Coming Soon: Improved Ovarian Cancer Screening

This year, nearly 23,000 women will be diagnosed with ovarian cancer. Another 15,500 will die from the disease, the deadliest form of gynecologic cancer.

David Scott Miller, M.D.
David Scott Miller, M.D.

Screening is recommended for women who are at higher risk for the disease. These tests are useful in evaluating women who have symptoms of ovarian cancer. Yet there is no effective screening test for ovarian cancer for healthy, asymptomatic women.

The U.S. Preventive Services Task Force recently recommended that the two most commonly used screening tests – a blood test and an ultrasound to examine the ovaries – not be done on healthy, asymptomatic women. The panel said that screening has not proven to be effective in lowering the death rate and results in a high number of false positives, leading to unnecessary surgeries.

Ovarian cancer affects one in 71 women. When caught in the early stage, it is 85 percent curable. In about 80 to 85 percent of cases, it’s found in later stages, when it’s less curable.

Improved screenings for all women could be on the horizon, though.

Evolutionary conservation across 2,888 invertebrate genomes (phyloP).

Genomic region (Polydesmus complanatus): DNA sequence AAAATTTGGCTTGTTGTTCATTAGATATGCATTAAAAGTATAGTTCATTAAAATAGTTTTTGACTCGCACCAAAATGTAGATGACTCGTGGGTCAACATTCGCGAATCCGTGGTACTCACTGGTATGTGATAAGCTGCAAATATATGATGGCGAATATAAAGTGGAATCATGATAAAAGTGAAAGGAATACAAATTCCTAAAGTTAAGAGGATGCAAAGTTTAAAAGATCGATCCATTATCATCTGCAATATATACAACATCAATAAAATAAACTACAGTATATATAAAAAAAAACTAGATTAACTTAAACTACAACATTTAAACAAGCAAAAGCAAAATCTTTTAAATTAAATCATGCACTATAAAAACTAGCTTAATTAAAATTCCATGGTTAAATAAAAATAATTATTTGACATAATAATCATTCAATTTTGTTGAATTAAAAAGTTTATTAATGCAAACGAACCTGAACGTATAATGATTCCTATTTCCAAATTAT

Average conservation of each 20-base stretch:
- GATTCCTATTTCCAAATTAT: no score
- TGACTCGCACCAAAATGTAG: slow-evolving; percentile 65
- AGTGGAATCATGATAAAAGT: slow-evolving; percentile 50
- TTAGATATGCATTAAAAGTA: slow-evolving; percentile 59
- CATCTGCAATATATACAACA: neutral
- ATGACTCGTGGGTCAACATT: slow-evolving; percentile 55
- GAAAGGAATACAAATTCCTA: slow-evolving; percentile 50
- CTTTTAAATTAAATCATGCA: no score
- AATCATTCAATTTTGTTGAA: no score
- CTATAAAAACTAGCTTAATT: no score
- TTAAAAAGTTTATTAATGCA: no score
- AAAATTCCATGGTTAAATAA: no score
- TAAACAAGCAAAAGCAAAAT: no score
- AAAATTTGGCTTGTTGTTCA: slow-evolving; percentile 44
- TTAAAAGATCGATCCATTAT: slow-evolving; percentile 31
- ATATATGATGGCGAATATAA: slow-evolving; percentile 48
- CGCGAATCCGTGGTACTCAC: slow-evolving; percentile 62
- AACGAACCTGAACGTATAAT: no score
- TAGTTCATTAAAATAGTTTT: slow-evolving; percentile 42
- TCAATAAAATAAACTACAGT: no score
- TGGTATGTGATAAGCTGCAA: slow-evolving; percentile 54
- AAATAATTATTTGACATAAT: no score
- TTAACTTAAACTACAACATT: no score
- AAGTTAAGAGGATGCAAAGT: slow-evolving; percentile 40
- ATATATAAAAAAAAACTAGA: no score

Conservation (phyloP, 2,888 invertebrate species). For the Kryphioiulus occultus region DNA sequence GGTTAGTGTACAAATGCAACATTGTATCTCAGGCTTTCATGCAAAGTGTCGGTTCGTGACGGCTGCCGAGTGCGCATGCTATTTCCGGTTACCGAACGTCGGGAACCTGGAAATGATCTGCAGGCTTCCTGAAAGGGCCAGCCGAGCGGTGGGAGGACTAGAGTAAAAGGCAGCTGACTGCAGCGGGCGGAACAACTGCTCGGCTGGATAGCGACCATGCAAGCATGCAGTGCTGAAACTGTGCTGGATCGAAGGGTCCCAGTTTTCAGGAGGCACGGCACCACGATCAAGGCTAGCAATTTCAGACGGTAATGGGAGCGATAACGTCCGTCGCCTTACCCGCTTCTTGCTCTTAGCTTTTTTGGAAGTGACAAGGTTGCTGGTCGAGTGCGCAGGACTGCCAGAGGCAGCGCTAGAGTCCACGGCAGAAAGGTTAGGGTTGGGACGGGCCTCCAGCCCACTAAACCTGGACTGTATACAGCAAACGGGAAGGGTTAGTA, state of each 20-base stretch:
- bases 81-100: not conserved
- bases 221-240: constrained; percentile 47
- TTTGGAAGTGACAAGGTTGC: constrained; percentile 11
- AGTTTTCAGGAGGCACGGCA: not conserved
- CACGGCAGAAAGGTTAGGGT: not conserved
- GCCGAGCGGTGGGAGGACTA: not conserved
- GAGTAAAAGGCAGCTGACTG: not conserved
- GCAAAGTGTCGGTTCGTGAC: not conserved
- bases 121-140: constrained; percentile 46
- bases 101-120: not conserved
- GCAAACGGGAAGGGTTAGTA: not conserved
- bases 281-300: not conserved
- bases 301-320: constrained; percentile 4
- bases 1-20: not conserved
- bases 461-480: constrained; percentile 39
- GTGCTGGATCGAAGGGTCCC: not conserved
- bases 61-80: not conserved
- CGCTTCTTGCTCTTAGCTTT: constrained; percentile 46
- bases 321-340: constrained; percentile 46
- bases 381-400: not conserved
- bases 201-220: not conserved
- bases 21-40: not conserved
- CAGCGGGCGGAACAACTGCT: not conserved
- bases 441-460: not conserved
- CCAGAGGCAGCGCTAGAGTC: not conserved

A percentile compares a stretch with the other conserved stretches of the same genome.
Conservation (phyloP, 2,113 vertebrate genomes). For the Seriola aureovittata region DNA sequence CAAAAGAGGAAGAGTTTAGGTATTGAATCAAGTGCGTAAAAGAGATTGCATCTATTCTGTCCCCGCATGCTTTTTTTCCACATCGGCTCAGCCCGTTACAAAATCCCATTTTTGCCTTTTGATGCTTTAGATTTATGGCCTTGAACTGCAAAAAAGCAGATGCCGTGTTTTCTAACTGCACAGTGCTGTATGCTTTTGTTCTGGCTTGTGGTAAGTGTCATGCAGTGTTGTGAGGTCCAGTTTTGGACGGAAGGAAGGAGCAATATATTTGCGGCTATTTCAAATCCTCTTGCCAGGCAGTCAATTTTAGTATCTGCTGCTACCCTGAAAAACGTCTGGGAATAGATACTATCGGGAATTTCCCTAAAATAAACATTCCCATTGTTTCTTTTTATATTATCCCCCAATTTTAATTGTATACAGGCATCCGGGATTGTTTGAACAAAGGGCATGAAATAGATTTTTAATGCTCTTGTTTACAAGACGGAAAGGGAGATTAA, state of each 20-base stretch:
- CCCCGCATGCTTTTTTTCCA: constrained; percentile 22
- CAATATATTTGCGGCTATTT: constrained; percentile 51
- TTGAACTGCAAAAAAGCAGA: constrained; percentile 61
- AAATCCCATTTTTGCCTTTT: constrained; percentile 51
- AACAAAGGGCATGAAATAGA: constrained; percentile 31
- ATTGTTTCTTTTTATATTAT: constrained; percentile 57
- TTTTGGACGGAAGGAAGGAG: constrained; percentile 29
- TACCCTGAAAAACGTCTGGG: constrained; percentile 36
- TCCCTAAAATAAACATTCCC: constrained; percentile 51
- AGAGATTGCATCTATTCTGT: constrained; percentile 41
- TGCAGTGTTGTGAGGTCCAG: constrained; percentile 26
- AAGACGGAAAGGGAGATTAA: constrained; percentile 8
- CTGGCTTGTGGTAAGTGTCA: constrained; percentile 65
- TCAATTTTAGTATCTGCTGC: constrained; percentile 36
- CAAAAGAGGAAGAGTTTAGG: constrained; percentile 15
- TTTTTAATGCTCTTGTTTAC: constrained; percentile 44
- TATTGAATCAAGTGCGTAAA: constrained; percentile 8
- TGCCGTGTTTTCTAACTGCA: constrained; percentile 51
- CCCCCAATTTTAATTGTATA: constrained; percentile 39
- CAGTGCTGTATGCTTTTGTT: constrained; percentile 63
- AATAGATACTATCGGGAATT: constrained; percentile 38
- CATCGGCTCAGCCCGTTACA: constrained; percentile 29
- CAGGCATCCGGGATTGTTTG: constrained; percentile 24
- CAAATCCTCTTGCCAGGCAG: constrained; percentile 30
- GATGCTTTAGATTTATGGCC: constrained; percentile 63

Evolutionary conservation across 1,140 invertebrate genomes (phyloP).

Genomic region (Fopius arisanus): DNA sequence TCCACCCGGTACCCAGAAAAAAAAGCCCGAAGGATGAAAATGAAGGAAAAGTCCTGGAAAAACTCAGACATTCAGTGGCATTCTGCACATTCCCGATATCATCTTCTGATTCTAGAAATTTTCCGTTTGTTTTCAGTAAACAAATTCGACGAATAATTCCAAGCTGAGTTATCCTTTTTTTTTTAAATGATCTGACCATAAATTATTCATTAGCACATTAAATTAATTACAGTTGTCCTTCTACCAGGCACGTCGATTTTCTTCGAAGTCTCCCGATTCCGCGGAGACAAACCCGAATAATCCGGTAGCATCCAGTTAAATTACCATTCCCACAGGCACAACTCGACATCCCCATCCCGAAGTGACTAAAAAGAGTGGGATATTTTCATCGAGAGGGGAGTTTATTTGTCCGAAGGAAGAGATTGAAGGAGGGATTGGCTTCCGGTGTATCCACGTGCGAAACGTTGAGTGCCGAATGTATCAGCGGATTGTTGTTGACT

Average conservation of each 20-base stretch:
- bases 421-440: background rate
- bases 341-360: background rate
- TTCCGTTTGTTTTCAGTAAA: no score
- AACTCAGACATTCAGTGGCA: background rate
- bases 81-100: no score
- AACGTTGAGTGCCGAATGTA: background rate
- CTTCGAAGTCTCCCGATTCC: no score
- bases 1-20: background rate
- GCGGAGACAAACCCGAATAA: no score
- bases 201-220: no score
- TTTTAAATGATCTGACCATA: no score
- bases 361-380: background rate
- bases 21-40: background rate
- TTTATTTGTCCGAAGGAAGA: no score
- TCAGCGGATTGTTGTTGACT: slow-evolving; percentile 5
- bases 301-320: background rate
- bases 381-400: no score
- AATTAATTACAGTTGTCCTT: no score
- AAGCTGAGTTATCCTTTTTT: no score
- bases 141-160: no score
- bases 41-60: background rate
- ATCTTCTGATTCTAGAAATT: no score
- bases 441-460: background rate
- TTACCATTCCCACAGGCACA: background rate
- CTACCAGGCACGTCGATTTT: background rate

“Researchers here are working on something better,” said David Scott Miller, M.D., Professor of Obstetrics and Gynecology at UT Southwestern. “Two of our current studies could prove to be more effective at detecting ovarian cancer than the current screenings.”

An IRB-approved study is currently enrolling participants at UT Southwestern. This study, led by Siobhan Kehoe, M.D., Assistant Professor of Obstetrics and Gynecology, is determining whether a more specific algorithm using CA-125, a cancer antigen in the blood, with pelvic ultrasounds as indicated, could be more effective at detecting the disease at an early stage.

To participate in the study, women should be between 50 and 75 years old, post-menopausal, and have at least one ovary. They should not have cancer and they should not have received chemotherapy for at least 12 months before enrolling in the study. They should be able to get to UT Southwestern for a CA-125 blood test annually - or more often as indicated - and possibly for a transvaginal ultrasound if indicated. Participants will need a gynecologist for follow-up care if indicated. 

In the second study, Dr. Miller and David Rogers, M.D., Assistant Professor of Obstetrics and Gynecology at UT Southwestern, are examining tumor markers, molecules found in blood and tissue that may indicate a certain disease state, to see which ovarian tumors are benign or malignant.

Participants in the second study need to be 18 years old or older, be able to understand and agree to all the tests required for the study, and provide written consent. They also must agree to venipuncture. Only women who have not been referred to a gynecologic oncologist may enroll in the study. They must have a documented ovarian or adnexal mass with planned surgical intervention. Pregnant women may be eligible for the study. 

Both studies are open. Learn more about our clinical trials and how to participate in one.